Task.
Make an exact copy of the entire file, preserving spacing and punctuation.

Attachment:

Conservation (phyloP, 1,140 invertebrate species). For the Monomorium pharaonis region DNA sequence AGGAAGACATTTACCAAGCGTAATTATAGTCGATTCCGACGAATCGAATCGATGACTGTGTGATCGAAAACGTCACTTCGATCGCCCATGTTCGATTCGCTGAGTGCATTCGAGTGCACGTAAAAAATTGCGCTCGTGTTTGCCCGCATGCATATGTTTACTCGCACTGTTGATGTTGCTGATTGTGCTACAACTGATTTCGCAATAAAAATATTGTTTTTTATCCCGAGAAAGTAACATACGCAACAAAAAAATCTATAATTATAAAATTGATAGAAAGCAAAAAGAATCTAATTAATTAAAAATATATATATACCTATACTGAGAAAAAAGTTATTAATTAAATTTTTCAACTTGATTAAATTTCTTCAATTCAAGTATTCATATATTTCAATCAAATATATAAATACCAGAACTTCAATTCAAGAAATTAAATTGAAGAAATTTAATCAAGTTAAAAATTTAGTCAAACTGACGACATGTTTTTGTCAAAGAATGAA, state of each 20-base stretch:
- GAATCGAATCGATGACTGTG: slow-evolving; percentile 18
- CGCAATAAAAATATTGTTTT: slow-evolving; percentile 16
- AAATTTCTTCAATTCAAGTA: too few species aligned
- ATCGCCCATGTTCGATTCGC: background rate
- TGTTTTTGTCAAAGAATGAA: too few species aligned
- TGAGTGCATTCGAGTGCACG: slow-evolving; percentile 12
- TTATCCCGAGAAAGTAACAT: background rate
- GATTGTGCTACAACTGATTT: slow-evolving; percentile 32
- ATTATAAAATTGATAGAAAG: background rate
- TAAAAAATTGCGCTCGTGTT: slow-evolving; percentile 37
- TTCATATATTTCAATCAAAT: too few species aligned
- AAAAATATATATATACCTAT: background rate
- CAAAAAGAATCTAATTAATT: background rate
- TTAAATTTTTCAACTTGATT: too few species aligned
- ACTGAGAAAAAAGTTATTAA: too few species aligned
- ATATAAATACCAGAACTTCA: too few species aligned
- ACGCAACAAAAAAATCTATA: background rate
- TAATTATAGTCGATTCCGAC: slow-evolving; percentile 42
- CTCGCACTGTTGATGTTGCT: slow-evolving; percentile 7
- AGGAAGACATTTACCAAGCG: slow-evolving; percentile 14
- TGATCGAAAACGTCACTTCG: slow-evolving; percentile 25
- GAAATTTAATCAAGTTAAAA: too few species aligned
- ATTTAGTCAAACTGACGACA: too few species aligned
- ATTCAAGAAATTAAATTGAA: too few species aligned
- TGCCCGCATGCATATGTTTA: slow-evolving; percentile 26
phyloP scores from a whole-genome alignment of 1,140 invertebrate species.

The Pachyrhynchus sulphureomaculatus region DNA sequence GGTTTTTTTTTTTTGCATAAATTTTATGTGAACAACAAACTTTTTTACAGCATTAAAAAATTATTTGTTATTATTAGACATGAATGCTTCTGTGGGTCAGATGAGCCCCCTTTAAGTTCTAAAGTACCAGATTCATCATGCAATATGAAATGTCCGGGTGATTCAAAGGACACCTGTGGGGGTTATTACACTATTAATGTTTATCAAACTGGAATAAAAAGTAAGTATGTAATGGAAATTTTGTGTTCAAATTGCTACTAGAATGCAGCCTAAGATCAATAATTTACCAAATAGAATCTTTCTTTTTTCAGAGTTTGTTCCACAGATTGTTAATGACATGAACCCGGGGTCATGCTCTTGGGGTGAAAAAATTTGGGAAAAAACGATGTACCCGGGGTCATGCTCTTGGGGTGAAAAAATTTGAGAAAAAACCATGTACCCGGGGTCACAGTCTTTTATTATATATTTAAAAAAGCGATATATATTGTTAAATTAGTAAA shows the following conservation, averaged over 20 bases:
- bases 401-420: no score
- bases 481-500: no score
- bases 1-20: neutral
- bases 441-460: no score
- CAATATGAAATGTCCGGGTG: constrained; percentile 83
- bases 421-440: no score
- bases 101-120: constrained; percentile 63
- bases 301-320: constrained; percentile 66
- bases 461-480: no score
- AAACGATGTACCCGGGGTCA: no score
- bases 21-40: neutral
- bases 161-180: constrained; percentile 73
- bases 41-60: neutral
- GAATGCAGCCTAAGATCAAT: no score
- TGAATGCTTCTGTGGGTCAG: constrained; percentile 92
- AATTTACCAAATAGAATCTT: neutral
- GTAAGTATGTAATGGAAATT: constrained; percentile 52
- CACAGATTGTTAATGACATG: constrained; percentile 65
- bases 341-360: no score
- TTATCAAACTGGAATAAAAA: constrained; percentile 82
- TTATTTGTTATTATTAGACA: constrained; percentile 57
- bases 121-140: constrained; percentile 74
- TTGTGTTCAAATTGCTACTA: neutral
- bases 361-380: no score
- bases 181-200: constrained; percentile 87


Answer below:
Conservation (phyloP, 1,140 invertebrate species). For the Monomorium pharaonis region DNA sequence AGGAAGACATTTACCAAGCGTAATTATAGTCGATTCCGACGAATCGAATCGATGACTGTGTGATCGAAAACGTCACTTCGATCGCCCATGTTCGATTCGCTGAGTGCATTCGAGTGCACGTAAAAAATTGCGCTCGTGTTTGCCCGCATGCATATGTTTACTCGCACTGTTGATGTTGCTGATTGTGCTACAACTGATTTCGCAATAAAAATATTGTTTTTTATCCCGAGAAAGTAACATACGCAACAAAAAAATCTATAATTATAAAATTGATAGAAAGCAAAAAGAATCTAATTAATTAAAAATATATATATACCTATACTGAGAAAAAAGTTATTAATTAAATTTTTCAACTTGATTAAATTTCTTCAATTCAAGTATTCATATATTTCAATCAAATATATAAATACCAGAACTTCAATTCAAGAAATTAAATTGAAGAAATTTAATCAAGTTAAAAATTTAGTCAAACTGACGACATGTTTTTGTCAAAGAATGAA, state of each 20-base stretch:
- GAATCGAATCGATGACTGTG: slow-evolving; percentile 18
- CGCAATAAAAATATTGTTTT: slow-evolving; percentile 16
- AAATTTCTTCAATTCAAGTA: too few species aligned
- ATCGCCCATGTTCGATTCGC: background rate
- TGTTTTTGTCAAAGAATGAA: too few species aligned
- TGAGTGCATTCGAGTGCACG: slow-evolving; percentile 12
- TTATCCCGAGAAAGTAACAT: background rate
- GATTGTGCTACAACTGATTT: slow-evolving; percentile 32
- ATTATAAAATTGATAGAAAG: background rate
- TAAAAAATTGCGCTCGTGTT: slow-evolving; percentile 37
- TTCATATATTTCAATCAAAT: too few species aligned
- AAAAATATATATATACCTAT: background rate
- CAAAAAGAATCTAATTAATT: background rate
- TTAAATTTTTCAACTTGATT: too few species aligned
- ACTGAGAAAAAAGTTATTAA: too few species aligned
- ATATAAATACCAGAACTTCA: too few species aligned
- ACGCAACAAAAAAATCTATA: background rate
- TAATTATAGTCGATTCCGAC: slow-evolving; percentile 42
- CTCGCACTGTTGATGTTGCT: slow-evolving; percentile 7
- AGGAAGACATTTACCAAGCG: slow-evolving; percentile 14
- TGATCGAAAACGTCACTTCG: slow-evolving; percentile 25
- GAAATTTAATCAAGTTAAAA: too few species aligned
- ATTTAGTCAAACTGACGACA: too few species aligned
- ATTCAAGAAATTAAATTGAA: too few species aligned
- TGCCCGCATGCATATGTTTA: slow-evolving; percentile 26
phyloP scores from a whole-genome alignment of 1,140 invertebrate species.

The Pachyrhynchus sulphureomaculatus region DNA sequence GGTTTTTTTTTTTTGCATAAATTTTATGTGAACAACAAACTTTTTTACAGCATTAAAAAATTATTTGTTATTATTAGACATGAATGCTTCTGTGGGTCAGATGAGCCCCCTTTAAGTTCTAAAGTACCAGATTCATCATGCAATATGAAATGTCCGGGTGATTCAAAGGACACCTGTGGGGGTTATTACACTATTAATGTTTATCAAACTGGAATAAAAAGTAAGTATGTAATGGAAATTTTGTGTTCAAATTGCTACTAGAATGCAGCCTAAGATCAATAATTTACCAAATAGAATCTTTCTTTTTTCAGAGTTTGTTCCACAGATTGTTAATGACATGAACCCGGGGTCATGCTCTTGGGGTGAAAAAATTTGGGAAAAAACGATGTACCCGGGGTCATGCTCTTGGGGTGAAAAAATTTGAGAAAAAACCATGTACCCGGGGTCACAGTCTTTTATTATATATTTAAAAAAGCGATATATATTGTTAAATTAGTAAA shows the following conservation, averaged over 20 bases:
- bases 401-420: no score
- bases 481-500: no score
- bases 1-20: neutral
- bases 441-460: no score
- CAATATGAAATGTCCGGGTG: constrained; percentile 83
- bases 421-440: no score
- bases 101-120: constrained; percentile 63
- bases 301-320: constrained; percentile 66
- bases 461-480: no score
- AAACGATGTACCCGGGGTCA: no score
- bases 21-40: neutral
- bases 161-180: constrained; percentile 73
- bases 41-60: neutral
- GAATGCAGCCTAAGATCAAT: no score
- TGAATGCTTCTGTGGGTCAG: constrained; percentile 92
- AATTTACCAAATAGAATCTT: neutral
- GTAAGTATGTAATGGAAATT: constrained; percentile 52
- CACAGATTGTTAATGACATG: constrained; percentile 65
- bases 341-360: no score
- TTATCAAACTGGAATAAAAA: constrained; percentile 82
- TTATTTGTTATTATTAGACA: constrained; percentile 57
- bases 121-140: constrained; percentile 74
- TTGTGTTCAAATTGCTACTA: neutral
- bases 361-380: no score
- bases 181-200: constrained; percentile 87